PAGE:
Ms. Branscom said the incentives are in place to do two things: encourage Regal to purchase the property and to keep them for decades to come. Should they purchase the property, the lease rate would be moot. Also critical to understand is that however the deal plays out, either through lease or purchase, the city recoups all their money and Regal has no tax abatement at all: They pay complete taxes from the beginning. And this is at the corporate rate of 40% on the appraised value of the building after the renovations are complete.
That left other questions regarding the remainder of the site. Why is it just sitting without visible progress? Some who commented wondered if the company is in trouble or had abandoned the project. Ms. Branscom pointed out that the Regal negotiations took a lot of work on everyone’s part, including SEDA and that SEDA is not holding a loan, so they have not been paying interest for the last year, meaning they may feel less pressure than a company with debt tied up in a project.
Mr. Mills, who grew up in Knoxville and attended UT assured me he is very excited about the project and is ready to go. He pointed out that the pile of rubble still on the site will not be removed. It has been pulverized by a large machine used for the purpose of preparing previously used material for re-use as fill.
The company has pulled the permits on the first phase of development – the roughly 300 apartments planned for the primary site – and will begin construction on the parking deck within the next sixty days. The parking deck will be at the core of the complex and hidden from view by the apartments. Work will also begin on the riverwalk, which will actually be elevated from the river due to the difficulty of the slope along that section of river. It will be connected, however, to the the current riverwalk on the other side of the Henley Bridge.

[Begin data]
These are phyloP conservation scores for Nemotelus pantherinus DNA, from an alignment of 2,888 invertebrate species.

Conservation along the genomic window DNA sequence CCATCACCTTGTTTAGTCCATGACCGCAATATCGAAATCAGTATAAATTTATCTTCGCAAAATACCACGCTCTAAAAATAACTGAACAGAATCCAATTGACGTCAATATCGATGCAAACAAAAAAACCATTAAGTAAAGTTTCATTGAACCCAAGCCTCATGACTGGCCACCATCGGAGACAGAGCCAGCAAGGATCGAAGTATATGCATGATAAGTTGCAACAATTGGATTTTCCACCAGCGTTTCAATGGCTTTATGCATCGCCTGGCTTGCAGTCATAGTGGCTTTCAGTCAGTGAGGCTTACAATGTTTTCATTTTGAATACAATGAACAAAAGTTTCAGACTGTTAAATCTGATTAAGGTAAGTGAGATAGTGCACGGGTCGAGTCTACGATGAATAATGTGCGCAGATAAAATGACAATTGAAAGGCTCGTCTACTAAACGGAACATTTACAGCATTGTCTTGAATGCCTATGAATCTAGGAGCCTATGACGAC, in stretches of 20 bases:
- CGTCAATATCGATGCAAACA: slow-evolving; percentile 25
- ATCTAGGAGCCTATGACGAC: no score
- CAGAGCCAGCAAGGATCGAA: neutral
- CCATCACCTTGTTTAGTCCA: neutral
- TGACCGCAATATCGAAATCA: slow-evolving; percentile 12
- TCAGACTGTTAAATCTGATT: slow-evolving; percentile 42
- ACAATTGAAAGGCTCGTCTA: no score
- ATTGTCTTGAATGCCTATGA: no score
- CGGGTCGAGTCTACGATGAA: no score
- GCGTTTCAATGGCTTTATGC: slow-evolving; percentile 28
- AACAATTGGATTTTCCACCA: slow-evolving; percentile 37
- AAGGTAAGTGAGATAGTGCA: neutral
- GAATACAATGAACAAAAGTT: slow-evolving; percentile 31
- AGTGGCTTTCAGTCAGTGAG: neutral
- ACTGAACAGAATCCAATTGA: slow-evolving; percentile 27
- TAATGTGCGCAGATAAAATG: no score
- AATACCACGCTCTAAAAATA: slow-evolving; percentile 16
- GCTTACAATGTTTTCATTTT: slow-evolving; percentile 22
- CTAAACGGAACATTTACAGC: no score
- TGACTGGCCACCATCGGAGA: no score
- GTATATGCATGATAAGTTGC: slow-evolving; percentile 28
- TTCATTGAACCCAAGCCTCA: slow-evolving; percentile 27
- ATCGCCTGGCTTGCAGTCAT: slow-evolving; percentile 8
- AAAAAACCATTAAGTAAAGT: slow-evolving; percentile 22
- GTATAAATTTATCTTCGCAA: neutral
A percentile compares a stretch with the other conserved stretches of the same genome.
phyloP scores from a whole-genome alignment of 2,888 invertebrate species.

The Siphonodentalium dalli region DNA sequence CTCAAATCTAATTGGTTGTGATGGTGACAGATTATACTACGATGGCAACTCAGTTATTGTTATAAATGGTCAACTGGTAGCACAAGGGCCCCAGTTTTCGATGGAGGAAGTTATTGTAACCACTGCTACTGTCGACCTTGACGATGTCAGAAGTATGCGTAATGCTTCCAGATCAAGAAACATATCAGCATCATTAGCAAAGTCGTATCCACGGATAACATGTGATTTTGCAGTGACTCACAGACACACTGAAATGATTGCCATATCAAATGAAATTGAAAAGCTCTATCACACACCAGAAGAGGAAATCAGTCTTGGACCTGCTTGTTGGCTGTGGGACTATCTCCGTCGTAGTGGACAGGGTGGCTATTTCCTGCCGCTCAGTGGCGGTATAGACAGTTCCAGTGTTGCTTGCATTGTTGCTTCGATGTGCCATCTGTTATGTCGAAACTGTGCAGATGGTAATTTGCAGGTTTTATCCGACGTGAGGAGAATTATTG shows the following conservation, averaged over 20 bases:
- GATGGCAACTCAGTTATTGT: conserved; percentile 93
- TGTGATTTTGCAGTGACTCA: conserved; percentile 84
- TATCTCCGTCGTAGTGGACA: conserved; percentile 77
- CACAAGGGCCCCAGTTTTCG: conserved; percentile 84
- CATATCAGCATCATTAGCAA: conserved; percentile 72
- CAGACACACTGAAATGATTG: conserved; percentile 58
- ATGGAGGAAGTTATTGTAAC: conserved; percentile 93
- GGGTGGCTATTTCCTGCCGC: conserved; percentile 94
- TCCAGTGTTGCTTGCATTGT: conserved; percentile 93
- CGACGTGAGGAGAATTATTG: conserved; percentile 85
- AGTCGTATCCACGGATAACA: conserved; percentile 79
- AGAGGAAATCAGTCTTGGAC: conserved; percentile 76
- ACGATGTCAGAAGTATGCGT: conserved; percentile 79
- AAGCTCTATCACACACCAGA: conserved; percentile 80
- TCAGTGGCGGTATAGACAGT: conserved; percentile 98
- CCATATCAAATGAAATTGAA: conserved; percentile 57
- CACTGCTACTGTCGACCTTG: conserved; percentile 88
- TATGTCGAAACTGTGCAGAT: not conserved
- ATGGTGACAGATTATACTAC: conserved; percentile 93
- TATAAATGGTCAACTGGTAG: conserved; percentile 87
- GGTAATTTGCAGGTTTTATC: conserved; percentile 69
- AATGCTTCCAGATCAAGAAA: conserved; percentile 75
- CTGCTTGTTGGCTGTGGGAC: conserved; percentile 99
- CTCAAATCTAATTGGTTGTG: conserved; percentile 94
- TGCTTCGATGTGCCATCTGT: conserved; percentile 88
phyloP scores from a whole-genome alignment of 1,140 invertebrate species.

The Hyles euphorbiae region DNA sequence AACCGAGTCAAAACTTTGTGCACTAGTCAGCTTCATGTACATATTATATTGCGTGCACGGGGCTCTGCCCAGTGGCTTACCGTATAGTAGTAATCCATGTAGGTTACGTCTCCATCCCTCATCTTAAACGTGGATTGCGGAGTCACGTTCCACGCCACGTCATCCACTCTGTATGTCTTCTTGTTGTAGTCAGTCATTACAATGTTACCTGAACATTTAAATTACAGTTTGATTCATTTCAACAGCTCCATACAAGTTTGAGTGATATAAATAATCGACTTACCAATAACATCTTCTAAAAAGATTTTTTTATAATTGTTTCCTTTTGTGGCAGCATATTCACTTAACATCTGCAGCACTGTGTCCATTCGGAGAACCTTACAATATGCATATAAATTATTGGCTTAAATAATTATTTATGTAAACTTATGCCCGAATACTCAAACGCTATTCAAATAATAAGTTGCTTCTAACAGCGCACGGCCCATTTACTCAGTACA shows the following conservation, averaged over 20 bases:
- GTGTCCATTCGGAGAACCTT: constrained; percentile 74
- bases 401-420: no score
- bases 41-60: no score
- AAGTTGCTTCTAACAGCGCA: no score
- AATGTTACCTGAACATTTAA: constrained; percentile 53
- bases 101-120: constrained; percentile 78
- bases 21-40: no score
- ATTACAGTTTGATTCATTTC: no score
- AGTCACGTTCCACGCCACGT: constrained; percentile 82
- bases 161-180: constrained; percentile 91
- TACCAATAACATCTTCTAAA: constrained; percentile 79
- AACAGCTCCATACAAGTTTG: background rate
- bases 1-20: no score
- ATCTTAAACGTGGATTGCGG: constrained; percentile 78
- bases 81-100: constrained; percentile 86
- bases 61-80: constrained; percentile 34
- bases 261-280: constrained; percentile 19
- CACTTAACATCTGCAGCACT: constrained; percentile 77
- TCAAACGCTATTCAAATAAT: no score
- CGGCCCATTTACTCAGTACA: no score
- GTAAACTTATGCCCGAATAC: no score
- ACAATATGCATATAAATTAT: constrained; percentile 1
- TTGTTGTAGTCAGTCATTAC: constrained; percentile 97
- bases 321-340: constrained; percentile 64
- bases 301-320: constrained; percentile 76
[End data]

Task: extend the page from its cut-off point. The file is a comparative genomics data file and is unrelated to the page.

The press release at the time of the Regal deal mentioned retail and a hotel. The mention of a hotel appears to be an error, though one was mentioned when Blanchard and Calhoun purchased the property, none is planned at this time. The company does own a former hotel and bank building across Blount Avenue and plans to develop that into a retail and/or restaurant space, but that is not slated for the near future.
There appears to be a change along Blount Avenue as Mr. Mills said there will be no direct entrances into apartments from the street. I checked my article from last November’s public meeting and found this relevant excerpt: “The idea here is that they don’t want a straight wall to run that far along the street, wanting instead to vary the face of the building which, as proposed will have small porches, similar to brownstones with room for planters.” With no entrances, it’s hard to avoid a sheer wall.
Additionally, “They have also made a number of the units taller on the ground floor to allow for a possibility of a shift to retail should the market dictate that change at a later time.” These concessions were considered key at the time, so I’ve followed up with Mr. Mills to check my understanding of what he said today and I’ve requested an updated rendering. Above you can see the slide used that night to indicate what the building would look like along Blount Avenue.
Mr. Mills said we should expect “vertical construction” to start in the spring with a twelve-month completion target.